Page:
LIVE 25'
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South Korea
6:00 PM UTC
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3:00 PM UTC
Match 27
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12:00 PM UTC Jun 24, 2018
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3:00 PM UTC Jun 24, 2018
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6:00 PM UTC Jun 24, 2018
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Spanish FA was right to fire Lopetegui


How Panama made World Cup dream a reality


The inside story of Jurgen Klinsmann's decision to cut Landon Donovan

No doubt, many U.S. fans woke up this morning hoping that Landon Donovan's failure to make the final 23 for the World Cup roster was a bad dream. It wasn't.

In truth, the signs have always been there. An honest Donovan admitted to us in Los Angeles, for the first episode of "Inside: U.S. Soccer's March to Brazil," that "I can't train 12 straight days in a row and have 12 great days in a row. Physically it is not possible. My body breaks down, I'm getting older."

On the same day, Jurgen Klinsmann declared, "The media thinks [Landon] is untouchable ... the media thinks he should be in Brazil based on what he did ... but that is not how it works. I have to choose the 23 best players based on what I see today."

- McIntyre: Klinsmann better know what he's doing

- Carlisle: Donovan's omission is a stunner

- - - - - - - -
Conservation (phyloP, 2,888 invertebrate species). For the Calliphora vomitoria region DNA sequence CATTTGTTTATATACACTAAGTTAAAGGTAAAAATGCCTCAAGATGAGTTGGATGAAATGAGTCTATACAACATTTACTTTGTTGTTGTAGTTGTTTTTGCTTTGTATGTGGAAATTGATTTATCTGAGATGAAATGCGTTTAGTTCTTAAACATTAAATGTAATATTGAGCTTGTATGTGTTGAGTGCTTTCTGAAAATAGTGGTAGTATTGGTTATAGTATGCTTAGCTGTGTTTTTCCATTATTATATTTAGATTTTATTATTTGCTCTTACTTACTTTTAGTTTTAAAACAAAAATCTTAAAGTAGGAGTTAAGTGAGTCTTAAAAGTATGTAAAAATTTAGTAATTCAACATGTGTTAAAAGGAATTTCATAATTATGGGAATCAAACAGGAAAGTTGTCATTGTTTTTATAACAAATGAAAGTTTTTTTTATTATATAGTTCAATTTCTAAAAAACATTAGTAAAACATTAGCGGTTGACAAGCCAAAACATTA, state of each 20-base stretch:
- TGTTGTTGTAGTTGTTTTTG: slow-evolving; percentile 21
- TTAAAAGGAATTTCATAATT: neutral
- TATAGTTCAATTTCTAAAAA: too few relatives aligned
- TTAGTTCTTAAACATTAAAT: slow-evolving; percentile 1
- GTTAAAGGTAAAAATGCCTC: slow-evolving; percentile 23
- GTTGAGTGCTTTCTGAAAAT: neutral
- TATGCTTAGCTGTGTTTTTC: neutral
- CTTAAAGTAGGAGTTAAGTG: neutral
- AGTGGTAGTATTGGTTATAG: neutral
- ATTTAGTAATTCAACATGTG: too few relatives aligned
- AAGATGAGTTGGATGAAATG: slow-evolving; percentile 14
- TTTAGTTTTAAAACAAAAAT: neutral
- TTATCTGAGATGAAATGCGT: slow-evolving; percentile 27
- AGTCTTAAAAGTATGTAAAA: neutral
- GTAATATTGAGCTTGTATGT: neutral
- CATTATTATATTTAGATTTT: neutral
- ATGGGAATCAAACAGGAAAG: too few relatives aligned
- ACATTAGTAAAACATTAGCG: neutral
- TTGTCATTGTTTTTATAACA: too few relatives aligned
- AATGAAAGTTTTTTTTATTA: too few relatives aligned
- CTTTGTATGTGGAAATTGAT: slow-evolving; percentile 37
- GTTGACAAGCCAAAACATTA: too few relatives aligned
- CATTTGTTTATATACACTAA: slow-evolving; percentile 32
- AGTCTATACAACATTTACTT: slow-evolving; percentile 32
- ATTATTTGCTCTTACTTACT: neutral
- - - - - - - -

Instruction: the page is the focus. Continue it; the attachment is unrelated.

- Report: Klinsmann says others 'step ahead' of Donovan

- Darke: Brave move by Klinsmann

In football, there is the emotional and the rational. The U.S. team is headed to Brazil aware they must face a grueling trifecta of challenges -- not only the opposition, but an unforgiving trek around the continent-sized nation, and microwave-oven heat. Italian coach Cesare Prandelli learned at the end of the Confederations Cup last year that to win the World Cup he needed not just need his nation's "23 best footballers, but the 23 best athletes." After watching Donovan struggle in the second half against Mexico in Phoenix, and train this week in the Californian heat, Klinsmann has determined that in his current shape, his star is not one of the United States best athletes.

Yet it is impossible to ignore the emotional. Donovan is lauded by many as the greatest American ever to kick a World Cup football. His 156 caps, and five World Cup goals stand as testament. He gave the nation an Algeria goal that still stands as U.S. soccer's greatest Sports Center moment. He is the rare footballer who American mothers name their children after. The timing of his cut has deprived an American legend of the opportunity to make a dignified departure from the team.

Our Inside crew shot Klinsmann's address to his final 23 when they assembled together as a unit for the first time in the locker room post-cuts. "It is a bitter pill to swallow," he admitted. "Not easy even on the coach. you don't even want to know how they feel right now.... it hurts them, it hurts me too..."

Klinsmann then refocused on the task at hand. "I am telling you I am so excited to have 23 guys going to Brazil and rock the boat and give everything you have and maybe make things happen that nobody is expecting from us ... and you are those guys."

Landon Donovan is not one of those guys. And for a dignified exit, you need look no further than his final words in the first episode: "At the end of it all, I love being a part of this team. This team and this game has given so much to me," he said, "and I come at it now from a place of wanting to help. If I get to play I will be ecstatic ... if I don't for whatever reason I will be the number one cheerleader."